Monday, March 1, 2010

Edge of Darkness **1/2

Director: Martin Campbell
Cast: Mel Gibson
Ray Winstone, Danny Huston, Bojana Novakovic, Denis O'Hare
Damian Young, Jay O. Sanders, Shawn Roberts

If there's something Mel Gibson knows how to do, it's being a movie star. As Boston detective Thomas Craven-on the hunt for his daughter's (Novakovic) killers-there's not a single moment where you can, or want to, take your eyes off of him.
He inhabits each frame with such a magnetic pull that you instantly forget what the actor becomes when he drinks and talks.
This of course serves this kind of movie well, considering its plot (based on an 80's British miniseries) makes no real sense and has nothing profound to say.
Because it involves ecological activists confused as terrorists, sinister CEOs (a slimier than usual Huston in this case), nuclear threats and Republican senators, it might be taken for some sort of comment on the current state of the world.
Truth is that in this case you can almost ignore the factual context and imagine this is a noir throwback or a B movie with absolutely no serious intentions other than to take a simple concept and expand it for entertainment's sake.
"This isn't about police, this is about me knowing what I need to know" says Craven to a suspect, in the process describing what the movie is.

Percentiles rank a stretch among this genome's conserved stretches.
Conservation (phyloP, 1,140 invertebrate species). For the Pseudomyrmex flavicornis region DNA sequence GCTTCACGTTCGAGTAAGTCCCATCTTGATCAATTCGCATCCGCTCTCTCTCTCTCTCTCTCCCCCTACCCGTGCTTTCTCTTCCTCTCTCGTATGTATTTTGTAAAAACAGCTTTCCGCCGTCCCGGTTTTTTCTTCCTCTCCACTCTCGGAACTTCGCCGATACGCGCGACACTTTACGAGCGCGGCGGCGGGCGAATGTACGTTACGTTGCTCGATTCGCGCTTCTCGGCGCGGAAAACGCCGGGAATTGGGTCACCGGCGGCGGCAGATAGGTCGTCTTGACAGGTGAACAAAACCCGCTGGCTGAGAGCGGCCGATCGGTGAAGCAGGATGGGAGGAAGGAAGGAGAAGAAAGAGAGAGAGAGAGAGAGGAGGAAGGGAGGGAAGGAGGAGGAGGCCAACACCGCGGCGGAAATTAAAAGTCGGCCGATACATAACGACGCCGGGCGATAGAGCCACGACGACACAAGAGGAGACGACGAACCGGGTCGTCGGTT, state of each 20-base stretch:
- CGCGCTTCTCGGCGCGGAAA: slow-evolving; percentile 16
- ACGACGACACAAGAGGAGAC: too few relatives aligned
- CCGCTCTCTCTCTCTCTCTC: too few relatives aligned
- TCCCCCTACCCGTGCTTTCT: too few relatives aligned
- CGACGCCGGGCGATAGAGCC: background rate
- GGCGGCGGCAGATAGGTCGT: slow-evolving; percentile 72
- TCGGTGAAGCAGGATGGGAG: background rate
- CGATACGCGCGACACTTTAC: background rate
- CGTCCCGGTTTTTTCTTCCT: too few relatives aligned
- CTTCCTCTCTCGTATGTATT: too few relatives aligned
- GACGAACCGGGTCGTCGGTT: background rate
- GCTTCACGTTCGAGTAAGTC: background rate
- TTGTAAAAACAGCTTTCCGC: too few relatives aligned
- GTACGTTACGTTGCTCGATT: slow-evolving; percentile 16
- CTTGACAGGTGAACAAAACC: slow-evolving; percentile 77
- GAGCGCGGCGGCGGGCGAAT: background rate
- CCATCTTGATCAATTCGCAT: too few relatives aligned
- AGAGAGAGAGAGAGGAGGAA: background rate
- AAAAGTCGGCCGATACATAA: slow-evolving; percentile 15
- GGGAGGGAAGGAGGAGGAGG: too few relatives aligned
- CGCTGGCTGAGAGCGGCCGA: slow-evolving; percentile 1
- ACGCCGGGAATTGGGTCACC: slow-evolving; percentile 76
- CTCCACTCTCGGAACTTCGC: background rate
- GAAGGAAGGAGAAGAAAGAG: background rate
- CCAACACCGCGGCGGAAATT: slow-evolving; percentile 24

The whole plot is centered on whether he will make justice to his daughter or not, it doesn't take long into the film for any clever audience member to wonder why the hell doesn't anybody just kill Craven.
Later on the film teases us about this when one of the characters suggests justice should be made so "convoluted that everyone has a theory but no one has the facts".
Yes, the writers could've killed Craven at any moment and have dozens of ways in which to cover up his crime for the sake of the "bad guys" but to do so would be to rob us of the pleasure of watching Gibson, trenchcoat and all, in an old fashioned revenge movie.
Screenwriter William Monahan could've fashioned the plot into something like his terrific "The Departed" (the Boston setting and the last setpiece give off the influence) but in doing so Craven would've had to become human, instead of the melodramatic archetype he actually is.
When it comes down to basics "Edge of Darkness" is nothing but a tale of how a father would do anything for their child (the fantasy sequences with his daughter being completely redundant) and how to do so would be willing to become "the guy with nothing to lose and who doesn't give a shit".


Castor said...

You are on a movie review rampage. Unfortunately, I haven't even been to the movie theater this year yet...

Luke said...

Agreed (with Castor)! And I must say, I'm kind of terrified to see this movie... Mel's got a little permanent crazy on his face these days, and I just want to maintain my Conspiracy Theory / Bird on a Wire simplistic image of him intact... :)

Jose said...

Come on guys, it's a perfect time to go the movies! Unless you're in awfully cold places of course.